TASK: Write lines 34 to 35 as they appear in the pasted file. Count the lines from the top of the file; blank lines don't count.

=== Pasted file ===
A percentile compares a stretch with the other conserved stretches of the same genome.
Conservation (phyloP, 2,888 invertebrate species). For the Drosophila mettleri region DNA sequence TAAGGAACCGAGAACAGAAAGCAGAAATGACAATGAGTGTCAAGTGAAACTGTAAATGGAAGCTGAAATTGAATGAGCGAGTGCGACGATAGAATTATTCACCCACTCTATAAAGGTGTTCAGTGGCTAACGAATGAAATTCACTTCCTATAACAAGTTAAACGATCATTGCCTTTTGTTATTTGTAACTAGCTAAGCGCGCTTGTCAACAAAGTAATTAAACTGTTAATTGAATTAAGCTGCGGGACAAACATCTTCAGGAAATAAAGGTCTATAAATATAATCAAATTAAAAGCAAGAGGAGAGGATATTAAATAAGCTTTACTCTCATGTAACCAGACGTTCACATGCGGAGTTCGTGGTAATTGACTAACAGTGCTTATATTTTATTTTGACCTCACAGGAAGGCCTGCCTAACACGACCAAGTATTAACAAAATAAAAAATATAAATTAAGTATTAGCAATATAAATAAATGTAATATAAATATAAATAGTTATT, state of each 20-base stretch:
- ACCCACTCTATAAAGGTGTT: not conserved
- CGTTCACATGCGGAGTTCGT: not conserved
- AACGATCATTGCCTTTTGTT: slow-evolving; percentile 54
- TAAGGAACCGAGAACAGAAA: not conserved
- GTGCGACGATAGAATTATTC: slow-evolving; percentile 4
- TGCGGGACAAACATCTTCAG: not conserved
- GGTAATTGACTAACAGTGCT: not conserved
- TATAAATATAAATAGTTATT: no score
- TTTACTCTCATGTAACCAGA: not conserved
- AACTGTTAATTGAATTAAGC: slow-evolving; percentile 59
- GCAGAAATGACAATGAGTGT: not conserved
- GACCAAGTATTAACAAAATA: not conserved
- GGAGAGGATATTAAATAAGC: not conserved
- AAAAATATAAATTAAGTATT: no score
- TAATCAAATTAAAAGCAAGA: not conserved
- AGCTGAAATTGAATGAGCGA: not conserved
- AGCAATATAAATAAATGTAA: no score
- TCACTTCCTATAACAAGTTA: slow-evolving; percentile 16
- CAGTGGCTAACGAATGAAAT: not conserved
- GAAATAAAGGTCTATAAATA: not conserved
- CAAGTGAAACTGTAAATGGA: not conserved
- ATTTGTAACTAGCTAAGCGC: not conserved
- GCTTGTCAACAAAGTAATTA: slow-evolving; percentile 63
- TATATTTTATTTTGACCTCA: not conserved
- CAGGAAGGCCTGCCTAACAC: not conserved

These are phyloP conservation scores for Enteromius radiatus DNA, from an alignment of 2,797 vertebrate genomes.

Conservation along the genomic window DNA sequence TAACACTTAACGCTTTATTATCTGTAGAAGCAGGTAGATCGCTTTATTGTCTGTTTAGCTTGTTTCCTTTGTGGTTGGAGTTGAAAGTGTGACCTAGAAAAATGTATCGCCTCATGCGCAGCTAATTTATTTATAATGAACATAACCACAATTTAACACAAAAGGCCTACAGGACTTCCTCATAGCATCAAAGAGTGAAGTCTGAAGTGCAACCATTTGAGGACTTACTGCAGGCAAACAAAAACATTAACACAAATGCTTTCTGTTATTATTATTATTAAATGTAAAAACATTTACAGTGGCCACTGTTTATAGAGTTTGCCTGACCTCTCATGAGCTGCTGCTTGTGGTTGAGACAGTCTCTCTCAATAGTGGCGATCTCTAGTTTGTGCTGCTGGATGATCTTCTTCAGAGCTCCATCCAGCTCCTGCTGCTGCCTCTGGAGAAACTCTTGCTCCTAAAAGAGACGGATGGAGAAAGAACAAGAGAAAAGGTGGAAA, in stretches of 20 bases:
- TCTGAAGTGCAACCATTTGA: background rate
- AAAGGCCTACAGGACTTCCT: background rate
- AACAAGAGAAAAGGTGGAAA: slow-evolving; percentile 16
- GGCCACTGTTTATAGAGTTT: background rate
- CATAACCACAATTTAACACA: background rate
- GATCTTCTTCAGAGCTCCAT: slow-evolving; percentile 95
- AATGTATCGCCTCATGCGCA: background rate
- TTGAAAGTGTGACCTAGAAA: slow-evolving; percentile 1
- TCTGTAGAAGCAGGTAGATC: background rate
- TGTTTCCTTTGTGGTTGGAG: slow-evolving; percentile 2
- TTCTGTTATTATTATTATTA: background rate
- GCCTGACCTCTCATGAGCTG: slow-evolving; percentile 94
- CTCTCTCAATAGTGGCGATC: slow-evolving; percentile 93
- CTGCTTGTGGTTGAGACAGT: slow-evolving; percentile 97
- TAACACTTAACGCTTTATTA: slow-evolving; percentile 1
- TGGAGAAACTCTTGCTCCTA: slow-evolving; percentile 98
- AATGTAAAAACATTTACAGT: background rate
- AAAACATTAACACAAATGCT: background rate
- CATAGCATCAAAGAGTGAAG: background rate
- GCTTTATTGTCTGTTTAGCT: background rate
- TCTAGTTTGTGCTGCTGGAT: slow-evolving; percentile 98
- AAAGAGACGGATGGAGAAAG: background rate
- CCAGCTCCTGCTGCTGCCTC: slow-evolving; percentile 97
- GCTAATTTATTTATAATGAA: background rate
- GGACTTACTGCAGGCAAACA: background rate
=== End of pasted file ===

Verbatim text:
- CATAACCACAATTTAACACA: background rate
- GATCTTCTTCAGAGCTCCAT: slow-evolving; percentile 95